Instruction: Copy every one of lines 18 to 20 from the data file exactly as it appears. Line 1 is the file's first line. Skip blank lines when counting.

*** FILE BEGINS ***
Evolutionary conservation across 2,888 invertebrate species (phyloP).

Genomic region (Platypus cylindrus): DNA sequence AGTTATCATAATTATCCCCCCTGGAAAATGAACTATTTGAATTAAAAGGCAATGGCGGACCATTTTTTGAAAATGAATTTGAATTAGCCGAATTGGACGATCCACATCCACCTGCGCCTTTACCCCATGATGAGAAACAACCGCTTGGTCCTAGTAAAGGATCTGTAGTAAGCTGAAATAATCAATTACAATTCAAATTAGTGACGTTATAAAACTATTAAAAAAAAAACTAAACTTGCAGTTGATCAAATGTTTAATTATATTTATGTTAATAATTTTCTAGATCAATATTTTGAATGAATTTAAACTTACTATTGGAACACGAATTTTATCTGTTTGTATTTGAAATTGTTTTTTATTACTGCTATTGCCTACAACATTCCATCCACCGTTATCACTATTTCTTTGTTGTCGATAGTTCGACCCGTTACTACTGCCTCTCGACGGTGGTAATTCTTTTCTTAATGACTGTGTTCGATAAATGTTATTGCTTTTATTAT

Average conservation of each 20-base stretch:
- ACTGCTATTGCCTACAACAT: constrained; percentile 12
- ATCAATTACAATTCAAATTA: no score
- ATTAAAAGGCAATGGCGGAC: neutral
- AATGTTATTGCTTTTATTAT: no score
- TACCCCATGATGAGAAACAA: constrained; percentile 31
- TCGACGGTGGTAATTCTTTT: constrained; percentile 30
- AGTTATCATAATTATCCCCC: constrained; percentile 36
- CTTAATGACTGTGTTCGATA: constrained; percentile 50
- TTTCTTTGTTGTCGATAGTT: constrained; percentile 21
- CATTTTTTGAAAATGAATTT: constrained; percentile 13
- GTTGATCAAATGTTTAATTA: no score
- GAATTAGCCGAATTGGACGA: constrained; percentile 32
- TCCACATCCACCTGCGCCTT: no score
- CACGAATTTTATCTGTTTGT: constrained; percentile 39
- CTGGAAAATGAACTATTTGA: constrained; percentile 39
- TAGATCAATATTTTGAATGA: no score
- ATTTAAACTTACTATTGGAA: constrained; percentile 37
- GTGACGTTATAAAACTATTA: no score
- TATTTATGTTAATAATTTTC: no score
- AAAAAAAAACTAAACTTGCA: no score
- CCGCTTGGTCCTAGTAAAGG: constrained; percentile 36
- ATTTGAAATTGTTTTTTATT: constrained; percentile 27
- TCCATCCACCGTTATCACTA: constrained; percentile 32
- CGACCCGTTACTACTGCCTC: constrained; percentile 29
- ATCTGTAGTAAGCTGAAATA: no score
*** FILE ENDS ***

- CTGGAAAATGAACTATTTGA: constrained; percentile 39
- TAGATCAATATTTTGAATGA: no score
- ATTTAAACTTACTATTGGAA: constrained; percentile 37